The best leaders encourage the people around them in order to motivate them and develop a sense of ownership in the organization. Employees that are engaged in the vision and performance of the organization are more satisfied and more productive. Additionally, they are more innovative and more willing to take initiative that will produce positive results for the organization. The leader’s objective, however, is not only to achieve productivity from the people around them, but also to build into the lives of the people with whom they interact.
Leadership can be defined as influencing; influence is achieved through relationships. Whereas a domineering boss may accomplish today’s task by assigning and monitoring tasks based on position or title, a leader builds a self-motivated team through a culture of relationship and influence. Building such a culture requires a continual practice of encouraging the team members.
An essential first step in encouraging team members is removing the sources of discouragement. Fear of failure is one of the greatest inhibitors of initiative. A culture that does not tolerate failure results in fear and limits risk and initiative. Rather, a leader needs to encourage their people to step out and take reasonable risks. An effective leader rewards and encourages not only successes, but also the positive attempts that produced failures. Failures are viewed as learning opportunities rather than mistakes to be punished.
Another source of discouragement is the fear of rejection. While similar to the fear of failure, the fear of rejection is more about the feeling that one isn’t “good enough” as a person. People have an innate desire to be accepted and rejection might be considered as criticism or condemnation. A leader must avoid judgmental attitudes from themselves or from the culture in the organization. A person who is comfortable that they are considered adequate and accepted will be more likely to step out and seek opportunities to contribute.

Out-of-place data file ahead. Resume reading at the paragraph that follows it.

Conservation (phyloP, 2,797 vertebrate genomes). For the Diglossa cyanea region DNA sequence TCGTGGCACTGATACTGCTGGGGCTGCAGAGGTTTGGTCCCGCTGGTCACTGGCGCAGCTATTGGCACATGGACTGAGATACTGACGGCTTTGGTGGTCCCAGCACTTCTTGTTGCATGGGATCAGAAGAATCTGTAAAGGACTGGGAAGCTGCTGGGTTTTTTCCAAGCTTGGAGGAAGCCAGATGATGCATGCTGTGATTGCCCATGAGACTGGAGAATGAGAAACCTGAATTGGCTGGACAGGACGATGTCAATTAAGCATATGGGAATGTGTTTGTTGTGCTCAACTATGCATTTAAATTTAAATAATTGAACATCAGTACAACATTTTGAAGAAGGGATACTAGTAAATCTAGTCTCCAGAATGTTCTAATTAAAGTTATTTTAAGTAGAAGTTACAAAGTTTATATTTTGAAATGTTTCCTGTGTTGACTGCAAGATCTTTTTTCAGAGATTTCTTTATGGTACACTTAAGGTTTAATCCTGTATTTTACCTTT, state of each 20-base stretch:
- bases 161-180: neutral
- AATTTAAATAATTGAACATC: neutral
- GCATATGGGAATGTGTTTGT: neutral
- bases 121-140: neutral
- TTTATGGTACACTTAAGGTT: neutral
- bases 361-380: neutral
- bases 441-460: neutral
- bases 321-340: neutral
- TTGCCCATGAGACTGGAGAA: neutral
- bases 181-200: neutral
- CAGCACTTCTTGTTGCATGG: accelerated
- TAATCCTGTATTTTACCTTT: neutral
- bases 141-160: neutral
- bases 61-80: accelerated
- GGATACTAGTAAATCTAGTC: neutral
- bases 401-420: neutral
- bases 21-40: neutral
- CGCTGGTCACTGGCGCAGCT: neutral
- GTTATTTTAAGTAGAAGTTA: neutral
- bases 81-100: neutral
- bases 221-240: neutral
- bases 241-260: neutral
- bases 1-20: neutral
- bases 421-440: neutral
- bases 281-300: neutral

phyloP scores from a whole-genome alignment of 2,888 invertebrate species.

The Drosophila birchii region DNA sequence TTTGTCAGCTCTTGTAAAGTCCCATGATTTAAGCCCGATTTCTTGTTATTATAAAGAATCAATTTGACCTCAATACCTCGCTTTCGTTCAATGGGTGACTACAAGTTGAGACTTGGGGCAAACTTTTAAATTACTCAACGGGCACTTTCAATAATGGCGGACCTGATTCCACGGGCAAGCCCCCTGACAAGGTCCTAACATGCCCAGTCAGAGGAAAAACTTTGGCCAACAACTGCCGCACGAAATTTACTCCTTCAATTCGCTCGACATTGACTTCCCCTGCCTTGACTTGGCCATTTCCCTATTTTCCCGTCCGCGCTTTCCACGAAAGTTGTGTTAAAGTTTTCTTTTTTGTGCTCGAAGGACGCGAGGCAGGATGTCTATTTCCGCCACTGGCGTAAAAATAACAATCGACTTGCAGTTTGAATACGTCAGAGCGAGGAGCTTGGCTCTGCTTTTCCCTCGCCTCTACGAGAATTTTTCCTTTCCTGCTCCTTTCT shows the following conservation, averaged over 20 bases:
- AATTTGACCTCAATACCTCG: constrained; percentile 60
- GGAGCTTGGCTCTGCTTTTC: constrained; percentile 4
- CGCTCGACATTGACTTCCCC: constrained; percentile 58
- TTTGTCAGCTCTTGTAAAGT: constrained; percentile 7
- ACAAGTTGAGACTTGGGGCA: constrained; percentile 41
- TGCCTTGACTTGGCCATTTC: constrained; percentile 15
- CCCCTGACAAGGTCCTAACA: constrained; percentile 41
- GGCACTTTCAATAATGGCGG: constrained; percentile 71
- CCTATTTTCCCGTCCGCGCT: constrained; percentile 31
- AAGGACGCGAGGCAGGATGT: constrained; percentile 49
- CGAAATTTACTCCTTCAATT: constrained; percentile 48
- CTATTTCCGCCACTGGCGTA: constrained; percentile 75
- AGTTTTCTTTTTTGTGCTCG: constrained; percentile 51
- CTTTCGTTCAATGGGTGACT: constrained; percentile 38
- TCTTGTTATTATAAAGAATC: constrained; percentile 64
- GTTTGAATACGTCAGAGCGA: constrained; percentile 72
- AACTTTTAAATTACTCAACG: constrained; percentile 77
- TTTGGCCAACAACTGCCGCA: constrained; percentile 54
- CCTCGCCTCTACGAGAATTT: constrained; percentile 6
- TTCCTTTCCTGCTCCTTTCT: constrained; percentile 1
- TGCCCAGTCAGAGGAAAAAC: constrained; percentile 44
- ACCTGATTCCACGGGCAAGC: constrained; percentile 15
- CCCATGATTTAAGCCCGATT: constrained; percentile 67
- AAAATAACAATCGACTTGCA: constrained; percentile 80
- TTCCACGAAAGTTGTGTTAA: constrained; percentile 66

Attitude, opportunities, communication, feedback, involvement, respect, collaboration, and character—these are some of the key elements necessary for a leader to encourage his team. Let’s take a more in-depth look at these keys.
Practice a positive attitude. A negative environment can be debilitating, but a positive environment and outlook is encouraging. The best leaders present an example of positivity that then flows through the team. Celebrate successes. Make it well known that setbacks are learning opportunities that will lead to future success, and that problems are opportunities to develop solutions and improve. This is not a “Pollyanna” naiveté, but an attitude of confidence. Be alert and on the lookout for the opportunities for new business and new and better ways to operate. Be an encourager rather than a discourager.
Provide growth opportunities. People want to see their own future growing along with that of the organization. Discuss career and skill development paths and aspirations with team members. Assign tasks and responsibilities that will require growth and learning and be sure to provide a mix of success experiences as well as challenges. Delegate authority, not just tasks or responsibilities. Expect people to come with solutions, not problems. Give people assignments to practice leading in small ways as they grow and develop their abilities.
Keep people informed through communication. Uncertainty breeds questions, confusion, and discontentment. Share your vision and expectations with your team, but don’t stop there. Tell them the “why” with every assignment or request. Share more rather than less information about the state of the organization. Even when the news is not great, it is encouraging to be “in the know.” Communication builds connection, so maintain an open dialogue with everyone on your team.